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One Night in September

It breaks your heart. It is designed to break your heart.

The words of former baseball commissioner, and lifelong Red Sox fan Bart Giamatti echo through my mind as I replay a 10 minute sequence that ended baseball’s regular season. Sure, a couple teams played on, but for all intents and purposes, the season came to a rare, dramatic climax late in the September evening along the Atlantic coast.

As Joe Posnanski wrote so eloquently yesterday, baseball largely revolves around anticlimax. More often than not, the predictable happens. Then sometimes, you get events like Wednesday night. Everything held to form for a while, but some time around 9:30 EST, when it starting raining in Baltimore, the script went out the window (ESPN has a timeline of the major events). About 3 hours later, the dust settled on one of the most unpredictable, memorable nights in baseball history.

I won’t go into detail recapping the events. St. Louis dominated Houston, capping a marvelous September run to the NL wild card. Atlanta’s worn out bullpen faltered when it needed to come through, the culmination of Atlanta’s own September dive, driven by a pitching staff beset by injuries and overwork. Tampa Bay, behind their ace David Price, fell behind 7-0 to a less than full strength Yankees club. With all but the scrubs out of the New York lineup, the Rays rallied, scoring 6 in the 8th, and hitting the game-tying homer with 2 outs and a 2 strike count in the 9th. Boston gripped to a 1 run lead from the 5th inning on as their closer, Jonathan Papelbon, took the mound in the 9th. After getting the first 2 men out, 3 straight doubles by Baltimore scored 2 runs to end the game. What felt like seconds later, Evan Longoria homered to win the game in Tampa Bay, ending Boston’s season. What had been a 10 1/2 game lead 4 weeks earlier was gone.

Night
The Red Sox’s season died on a Wednesday night in Baltimore.

The rationale side of me, the pure baseball fan, loved Wednesday’s drama. There were three memorable games with lots at stake. If I could show last night to everyone who wonders why I love baseball so much, they wouldn’t wonder anymore. The night ended with small market Tampa Bay, one of the best run organizations, winning on a walk-off from one of the game’s best players. Even a Red Sox fan wouldn’t begrudge the Rays.

But that’s the thing. I’m also a Red Sox fan. And being a fan of a specific club is inherently irrational. There is no reciprocity in this relationship. I don’t get input into who the club signs or trades, the club doesn’t know I exist, and I doubt it cares about me any more than any other data point in its market research. I’m okay with that. As I said, being a fan requires a suspension of rational thinking.

But the highs of being a baseball fan Wednesday were tempered by the lows of being a Red Sox fan. Given their state, had they advanced, the Sox were likely to go out in the first round. This doesn’t take away the success of 2004 and 2007. But, it is a low point I haven’t felt since Game 7 of the 2003 ALCS (which was much much worse). The Sox built a team to win in 2011, but they fell far short. They didn’t have the depth to recover when injuries cut into their pitching staff. One of their star acquisitions played like a league average outfielder. Many of their hitters went silent down the stretch.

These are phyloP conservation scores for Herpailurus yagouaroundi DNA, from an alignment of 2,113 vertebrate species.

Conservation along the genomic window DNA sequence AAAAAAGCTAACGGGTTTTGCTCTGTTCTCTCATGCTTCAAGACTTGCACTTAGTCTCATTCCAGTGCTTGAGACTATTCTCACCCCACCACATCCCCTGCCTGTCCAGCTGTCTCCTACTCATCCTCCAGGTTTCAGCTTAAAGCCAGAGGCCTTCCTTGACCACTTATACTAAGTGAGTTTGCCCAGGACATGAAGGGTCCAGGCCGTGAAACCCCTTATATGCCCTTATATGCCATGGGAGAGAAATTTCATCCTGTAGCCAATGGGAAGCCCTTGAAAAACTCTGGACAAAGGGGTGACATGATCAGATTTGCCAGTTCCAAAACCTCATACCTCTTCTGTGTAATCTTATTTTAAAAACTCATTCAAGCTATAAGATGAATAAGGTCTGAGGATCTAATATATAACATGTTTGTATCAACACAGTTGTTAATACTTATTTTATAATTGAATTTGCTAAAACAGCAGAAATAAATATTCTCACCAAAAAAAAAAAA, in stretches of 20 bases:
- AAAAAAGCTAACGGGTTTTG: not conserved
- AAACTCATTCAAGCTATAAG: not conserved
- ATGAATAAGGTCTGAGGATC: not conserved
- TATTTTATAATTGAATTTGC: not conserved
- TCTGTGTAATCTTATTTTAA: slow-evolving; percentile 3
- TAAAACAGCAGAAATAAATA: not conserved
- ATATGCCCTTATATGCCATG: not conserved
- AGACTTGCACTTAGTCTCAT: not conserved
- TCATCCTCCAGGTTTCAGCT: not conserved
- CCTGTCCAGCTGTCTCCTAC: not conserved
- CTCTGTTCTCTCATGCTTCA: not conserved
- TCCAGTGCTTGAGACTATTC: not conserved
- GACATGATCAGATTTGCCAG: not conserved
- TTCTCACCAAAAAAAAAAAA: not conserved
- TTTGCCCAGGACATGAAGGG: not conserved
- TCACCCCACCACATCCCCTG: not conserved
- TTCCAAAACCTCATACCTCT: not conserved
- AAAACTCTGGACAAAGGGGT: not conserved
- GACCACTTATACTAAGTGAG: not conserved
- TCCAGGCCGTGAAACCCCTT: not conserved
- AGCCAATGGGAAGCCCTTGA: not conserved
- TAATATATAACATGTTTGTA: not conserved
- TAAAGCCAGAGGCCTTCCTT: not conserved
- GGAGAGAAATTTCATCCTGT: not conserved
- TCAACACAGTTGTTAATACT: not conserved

What lingers is the feeling of lost opportunity, and the worry that the opportunites may not come again, or may be fewer and far between. They haven’t won a playoff game since 2008. They play in a division with the ever-powerful Yankees, the talented Rays, and the ascending Blue Jays. With aging players at key positions, success may be hard to come by for Boston these next few years.

Meanwhile, the games go on. Baseball fans, myself included, look forward to 4 weeks of playoff competition. Tonight, Detroit ace Justin Verlander tries to steal a win at Yankee Stadium. Saturday, Milwaukee – the smallest market in the game – kicks off their pennant run against young, surprising Arizona. It’s Milwaukee’s last chance to win before star slugger Prince Fielder, a free agent to be, likely leaves for greener pastures. Philadelphia, behind it’s stellar rotation, will try to win the championship – which would be the first for aces Roy Halladay and Cliff Lee. Texas aims for a repeat trip to the World Series, and St. Louis tries to squeeze another run out on aging core, one that could break up as soon as this off-season if Albert Pujols moves on. The next 4 weeks will surely produce more memorable moments; if any of them approach Wednesday night, baseball fans are in for something special.

And then next year in the spring, as Vin Scully says, “everything old is new again”. Hope and promise will return. Maybe the Red Sox will rebound, and this collapse will be an aberration, not a return to form. But in the meantime, I’ll just enjoy being a baseball fan these next 4 weeks.